New Mexico starts a 30-day legislative session next week and one of the political hot topics is the legalization of marijuana. New Mexico approved the use of medical marijuana several years ago. This time, however, some are pushing for the legalization of its recreational use similar to what Colorado voters passed in 2012. I believe this would be a mistake for several reasons.
First, the legislative process will be circumvented. Senator Gerald Ortiz y Pino (D-Albuquerque) is planning a constitutional amendment as the tool to legalize marijuana. Why? Because Governor Susana Martinez has already voiced her “strong opposition” to the plan and a constitutional amendment would bypass the executive branch. Choosing an amendment to get around one of our three branches of government is wrong.
Furthermore, this is not the kind of issue we should be amending our constitution for. Amendments should be reserved for serious issues of civil rights, not protecting people from the legal repercussions of getting wasted.
The real threat, however, is the legalization of a very dangerous drug. For example, according to the National Drug Control Policy, “Smoked marijuana damages the brain, heart, lungs, and immune system. It impairs learning and interferes with memory, perception, and judgment. Smoked marijuana contains cancer-causing compounds and has been implicated in a high percentage of automobile crashes and workplace accidents.”
Interestingly, according to another study by the British Lung Foundation, marijuana cigarettes can have several times the potency of regular cigarettes. This is why I find it ironic that the people who are most enthusiastic to legalize marijuana are the same group who demonize regular cigarette smoking and its effects.
Despite the evidence, however, the general public doesn’t seem to grasp this danger. Images of a middle-aged man smoking a tiny joint in his living room while watching Sunday morning cartoons seem harmless. And, in a vacuum, I agree. However, this is not the entire picture of reality.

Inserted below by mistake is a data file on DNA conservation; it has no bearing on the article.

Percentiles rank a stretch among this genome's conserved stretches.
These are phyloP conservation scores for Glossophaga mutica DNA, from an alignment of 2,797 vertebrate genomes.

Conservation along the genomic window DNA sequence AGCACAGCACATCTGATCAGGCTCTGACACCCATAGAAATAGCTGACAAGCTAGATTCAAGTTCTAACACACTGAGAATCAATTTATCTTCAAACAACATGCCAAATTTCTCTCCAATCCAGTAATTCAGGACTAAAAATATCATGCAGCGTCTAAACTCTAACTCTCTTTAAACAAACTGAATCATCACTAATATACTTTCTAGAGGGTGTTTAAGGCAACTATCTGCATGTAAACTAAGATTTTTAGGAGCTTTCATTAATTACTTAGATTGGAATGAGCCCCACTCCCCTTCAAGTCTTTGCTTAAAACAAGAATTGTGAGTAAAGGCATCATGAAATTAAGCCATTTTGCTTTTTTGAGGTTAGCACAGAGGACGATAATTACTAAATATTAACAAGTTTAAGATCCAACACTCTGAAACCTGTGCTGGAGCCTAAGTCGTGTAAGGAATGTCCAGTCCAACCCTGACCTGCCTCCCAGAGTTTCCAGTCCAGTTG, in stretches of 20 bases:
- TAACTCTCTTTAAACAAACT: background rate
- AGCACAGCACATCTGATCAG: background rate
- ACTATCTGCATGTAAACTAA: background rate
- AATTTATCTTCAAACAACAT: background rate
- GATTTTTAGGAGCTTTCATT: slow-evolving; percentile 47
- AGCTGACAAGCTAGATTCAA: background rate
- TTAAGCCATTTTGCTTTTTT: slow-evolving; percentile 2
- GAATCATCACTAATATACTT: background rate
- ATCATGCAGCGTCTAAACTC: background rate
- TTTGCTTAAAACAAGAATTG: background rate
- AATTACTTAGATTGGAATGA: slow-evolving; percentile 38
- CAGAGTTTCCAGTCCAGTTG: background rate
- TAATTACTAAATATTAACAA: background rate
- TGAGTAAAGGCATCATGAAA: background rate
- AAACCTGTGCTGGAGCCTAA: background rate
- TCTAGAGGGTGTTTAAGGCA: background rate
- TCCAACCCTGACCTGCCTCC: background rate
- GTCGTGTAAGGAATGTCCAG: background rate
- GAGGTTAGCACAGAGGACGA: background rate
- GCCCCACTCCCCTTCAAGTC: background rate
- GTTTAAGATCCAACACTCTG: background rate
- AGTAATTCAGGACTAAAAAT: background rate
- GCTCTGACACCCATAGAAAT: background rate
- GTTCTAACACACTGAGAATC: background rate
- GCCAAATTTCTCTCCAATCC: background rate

The reason why Governor Martinez opposes the legalization of marijuana is because of the reality she experienced as a prosecutor. According to a recent Sun-News report, “As district attorney, the governor has seen firsthand how illegal drug use destroys lives, especially among our youth.”
Okay, but won’t legalizing marijuana have positive effects on violence and tax revenues?
Unless we legalize all drugs such as heroin and cocaine, violence will not decline; especially since marijuana is a “gateway” drug. A 2002 U.S. Substance Abuse and Mental Health Services Administration report regarding the use of marijuana concluded, “…the more likely they are to use cocaine and heroin and become dependent.”
Combine this with the encouragement people will receive when our government puts their stamp of approval on this dangerous drug, and its use will naturally increase. Since this will lead to an increased use of all drugs, overall drug-related crime and violence will also increase.
As far as profit is concerned, tax revenues are not the only thing that will increase when we legalize marijuana. Medical costs and insurance rates will also go up as addiction rates and rehabilitation treatments increase. And higher dependency rates will negatively impact work-place productivity, which will in turn affect hiring and firing. Of course, this will lead to increased dependency on government aid.
Will the boost in tax revenues compensate for this? I’m not sure, but employers in Las Cruces might be more inclined to hire people from Texas to avoid the additional liability insurance and increased risk of having an employee show up to work high.
I use a simple litmus test for drugs: If you can work an ordinary job after consuming a modest amount, then it should be legal. Drinking a couple of beers or smoking a few cigarettes at lunch will not significantly impair my ability to work (by the way, the same thing goes for sugar, salt, trans-fats and Big Gulps). However, smoking a joint or two during a break could prevent me from finding my desk, let alone doing my job.
Lastly, as a minimum, we should wait to see the overall impact of legalizing marijuana in Colorado before we jump on the bandwagon and later wish we hadn’t. The beautiful thing about living in the United States is that we have 50 independent laboratories where we can test things, before the rest of us partake.
New Mexico has much bigger problems to deal with during this year’s short legislative session. We should not allow a few liberal politicians to get us sidetracked with legalizing marijuana.